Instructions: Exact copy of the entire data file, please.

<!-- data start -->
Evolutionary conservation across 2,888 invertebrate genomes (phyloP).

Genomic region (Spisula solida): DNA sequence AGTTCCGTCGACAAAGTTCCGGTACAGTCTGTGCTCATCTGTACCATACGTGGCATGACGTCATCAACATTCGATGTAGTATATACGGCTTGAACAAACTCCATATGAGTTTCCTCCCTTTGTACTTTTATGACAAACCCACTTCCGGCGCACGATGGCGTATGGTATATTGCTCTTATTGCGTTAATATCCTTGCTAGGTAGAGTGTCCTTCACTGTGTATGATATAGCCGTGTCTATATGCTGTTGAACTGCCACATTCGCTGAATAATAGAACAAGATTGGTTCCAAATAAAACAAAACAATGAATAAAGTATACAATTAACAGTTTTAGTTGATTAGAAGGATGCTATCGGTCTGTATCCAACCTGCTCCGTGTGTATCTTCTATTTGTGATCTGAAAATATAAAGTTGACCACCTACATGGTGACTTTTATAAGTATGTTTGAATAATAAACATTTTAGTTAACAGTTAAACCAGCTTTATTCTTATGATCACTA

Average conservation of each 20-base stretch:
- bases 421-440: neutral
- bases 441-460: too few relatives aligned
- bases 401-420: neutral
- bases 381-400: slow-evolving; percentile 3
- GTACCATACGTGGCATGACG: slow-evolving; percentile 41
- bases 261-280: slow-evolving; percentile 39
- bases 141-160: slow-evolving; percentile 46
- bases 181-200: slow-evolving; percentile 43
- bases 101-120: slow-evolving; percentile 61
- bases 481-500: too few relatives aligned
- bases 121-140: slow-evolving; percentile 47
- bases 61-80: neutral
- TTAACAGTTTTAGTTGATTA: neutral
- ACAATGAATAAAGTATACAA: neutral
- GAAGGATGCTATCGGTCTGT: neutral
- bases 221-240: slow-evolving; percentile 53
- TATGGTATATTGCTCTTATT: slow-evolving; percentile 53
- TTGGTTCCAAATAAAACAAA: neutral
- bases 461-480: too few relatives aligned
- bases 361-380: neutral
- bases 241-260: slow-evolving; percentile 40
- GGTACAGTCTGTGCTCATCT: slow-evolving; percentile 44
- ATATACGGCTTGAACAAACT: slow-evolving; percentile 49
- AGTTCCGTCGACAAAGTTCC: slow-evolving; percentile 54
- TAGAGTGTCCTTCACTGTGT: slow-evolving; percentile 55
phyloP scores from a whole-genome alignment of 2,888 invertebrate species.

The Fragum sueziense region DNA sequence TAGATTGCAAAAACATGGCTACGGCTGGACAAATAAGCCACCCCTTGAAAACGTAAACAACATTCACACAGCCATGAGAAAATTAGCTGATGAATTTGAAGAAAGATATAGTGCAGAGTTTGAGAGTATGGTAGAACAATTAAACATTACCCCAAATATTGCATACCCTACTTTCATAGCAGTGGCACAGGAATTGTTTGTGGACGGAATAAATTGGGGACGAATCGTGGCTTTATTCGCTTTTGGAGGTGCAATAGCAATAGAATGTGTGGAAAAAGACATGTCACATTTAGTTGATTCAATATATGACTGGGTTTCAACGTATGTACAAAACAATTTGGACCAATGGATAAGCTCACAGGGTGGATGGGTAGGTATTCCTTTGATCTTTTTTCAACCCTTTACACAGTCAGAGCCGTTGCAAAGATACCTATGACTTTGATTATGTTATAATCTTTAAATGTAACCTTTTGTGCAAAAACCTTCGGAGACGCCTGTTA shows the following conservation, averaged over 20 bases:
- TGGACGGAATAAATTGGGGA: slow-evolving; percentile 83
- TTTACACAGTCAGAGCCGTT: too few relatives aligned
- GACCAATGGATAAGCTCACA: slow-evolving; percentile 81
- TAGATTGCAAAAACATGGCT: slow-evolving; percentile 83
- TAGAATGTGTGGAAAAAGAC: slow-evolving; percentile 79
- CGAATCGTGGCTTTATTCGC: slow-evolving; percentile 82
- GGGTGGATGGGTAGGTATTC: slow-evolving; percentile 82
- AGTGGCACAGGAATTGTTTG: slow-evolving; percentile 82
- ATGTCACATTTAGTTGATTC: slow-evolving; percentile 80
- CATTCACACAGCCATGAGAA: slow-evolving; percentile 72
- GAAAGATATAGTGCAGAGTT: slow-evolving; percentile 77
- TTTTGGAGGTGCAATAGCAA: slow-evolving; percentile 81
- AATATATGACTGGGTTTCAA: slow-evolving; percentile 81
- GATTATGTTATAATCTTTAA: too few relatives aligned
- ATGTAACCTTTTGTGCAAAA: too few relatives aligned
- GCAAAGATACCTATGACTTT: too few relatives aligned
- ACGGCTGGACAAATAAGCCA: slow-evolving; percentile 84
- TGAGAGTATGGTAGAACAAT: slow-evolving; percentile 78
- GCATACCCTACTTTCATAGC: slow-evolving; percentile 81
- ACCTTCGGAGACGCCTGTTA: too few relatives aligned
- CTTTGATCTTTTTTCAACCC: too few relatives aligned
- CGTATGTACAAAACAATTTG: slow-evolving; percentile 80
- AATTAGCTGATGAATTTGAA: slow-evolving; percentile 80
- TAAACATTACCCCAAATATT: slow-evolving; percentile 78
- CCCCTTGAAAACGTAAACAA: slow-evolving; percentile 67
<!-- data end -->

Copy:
Evolutionary conservation across 2,888 invertebrate genomes (phyloP).

Genomic region (Spisula solida): DNA sequence AGTTCCGTCGACAAAGTTCCGGTACAGTCTGTGCTCATCTGTACCATACGTGGCATGACGTCATCAACATTCGATGTAGTATATACGGCTTGAACAAACTCCATATGAGTTTCCTCCCTTTGTACTTTTATGACAAACCCACTTCCGGCGCACGATGGCGTATGGTATATTGCTCTTATTGCGTTAATATCCTTGCTAGGTAGAGTGTCCTTCACTGTGTATGATATAGCCGTGTCTATATGCTGTTGAACTGCCACATTCGCTGAATAATAGAACAAGATTGGTTCCAAATAAAACAAAACAATGAATAAAGTATACAATTAACAGTTTTAGTTGATTAGAAGGATGCTATCGGTCTGTATCCAACCTGCTCCGTGTGTATCTTCTATTTGTGATCTGAAAATATAAAGTTGACCACCTACATGGTGACTTTTATAAGTATGTTTGAATAATAAACATTTTAGTTAACAGTTAAACCAGCTTTATTCTTATGATCACTA

Average conservation of each 20-base stretch:
- bases 421-440: neutral
- bases 441-460: too few relatives aligned
- bases 401-420: neutral
- bases 381-400: slow-evolving; percentile 3
- GTACCATACGTGGCATGACG: slow-evolving; percentile 41
- bases 261-280: slow-evolving; percentile 39
- bases 141-160: slow-evolving; percentile 46
- bases 181-200: slow-evolving; percentile 43
- bases 101-120: slow-evolving; percentile 61
- bases 481-500: too few relatives aligned
- bases 121-140: slow-evolving; percentile 47
- bases 61-80: neutral
- TTAACAGTTTTAGTTGATTA: neutral
- ACAATGAATAAAGTATACAA: neutral
- GAAGGATGCTATCGGTCTGT: neutral
- bases 221-240: slow-evolving; percentile 53
- TATGGTATATTGCTCTTATT: slow-evolving; percentile 53
- TTGGTTCCAAATAAAACAAA: neutral
- bases 461-480: too few relatives aligned
- bases 361-380: neutral
- bases 241-260: slow-evolving; percentile 40
- GGTACAGTCTGTGCTCATCT: slow-evolving; percentile 44
- ATATACGGCTTGAACAAACT: slow-evolving; percentile 49
- AGTTCCGTCGACAAAGTTCC: slow-evolving; percentile 54
- TAGAGTGTCCTTCACTGTGT: slow-evolving; percentile 55
phyloP scores from a whole-genome alignment of 2,888 invertebrate species.

The Fragum sueziense region DNA sequence TAGATTGCAAAAACATGGCTACGGCTGGACAAATAAGCCACCCCTTGAAAACGTAAACAACATTCACACAGCCATGAGAAAATTAGCTGATGAATTTGAAGAAAGATATAGTGCAGAGTTTGAGAGTATGGTAGAACAATTAAACATTACCCCAAATATTGCATACCCTACTTTCATAGCAGTGGCACAGGAATTGTTTGTGGACGGAATAAATTGGGGACGAATCGTGGCTTTATTCGCTTTTGGAGGTGCAATAGCAATAGAATGTGTGGAAAAAGACATGTCACATTTAGTTGATTCAATATATGACTGGGTTTCAACGTATGTACAAAACAATTTGGACCAATGGATAAGCTCACAGGGTGGATGGGTAGGTATTCCTTTGATCTTTTTTCAACCCTTTACACAGTCAGAGCCGTTGCAAAGATACCTATGACTTTGATTATGTTATAATCTTTAAATGTAACCTTTTGTGCAAAAACCTTCGGAGACGCCTGTTA shows the following conservation, averaged over 20 bases:
- TGGACGGAATAAATTGGGGA: slow-evolving; percentile 83
- TTTACACAGTCAGAGCCGTT: too few relatives aligned
- GACCAATGGATAAGCTCACA: slow-evolving; percentile 81
- TAGATTGCAAAAACATGGCT: slow-evolving; percentile 83
- TAGAATGTGTGGAAAAAGAC: slow-evolving; percentile 79
- CGAATCGTGGCTTTATTCGC: slow-evolving; percentile 82
- GGGTGGATGGGTAGGTATTC: slow-evolving; percentile 82
- AGTGGCACAGGAATTGTTTG: slow-evolving; percentile 82
- ATGTCACATTTAGTTGATTC: slow-evolving; percentile 80
- CATTCACACAGCCATGAGAA: slow-evolving; percentile 72
- GAAAGATATAGTGCAGAGTT: slow-evolving; percentile 77
- TTTTGGAGGTGCAATAGCAA: slow-evolving; percentile 81
- AATATATGACTGGGTTTCAA: slow-evolving; percentile 81
- GATTATGTTATAATCTTTAA: too few relatives aligned
- ATGTAACCTTTTGTGCAAAA: too few relatives aligned
- GCAAAGATACCTATGACTTT: too few relatives aligned
- ACGGCTGGACAAATAAGCCA: slow-evolving; percentile 84
- TGAGAGTATGGTAGAACAAT: slow-evolving; percentile 78
- GCATACCCTACTTTCATAGC: slow-evolving; percentile 81
- ACCTTCGGAGACGCCTGTTA: too few relatives aligned
- CTTTGATCTTTTTTCAACCC: too few relatives aligned
- CGTATGTACAAAACAATTTG: slow-evolving; percentile 80
- AATTAGCTGATGAATTTGAA: slow-evolving; percentile 80
- TAAACATTACCCCAAATATT: slow-evolving; percentile 78
- CCCCTTGAAAACGTAAACAA: slow-evolving; percentile 67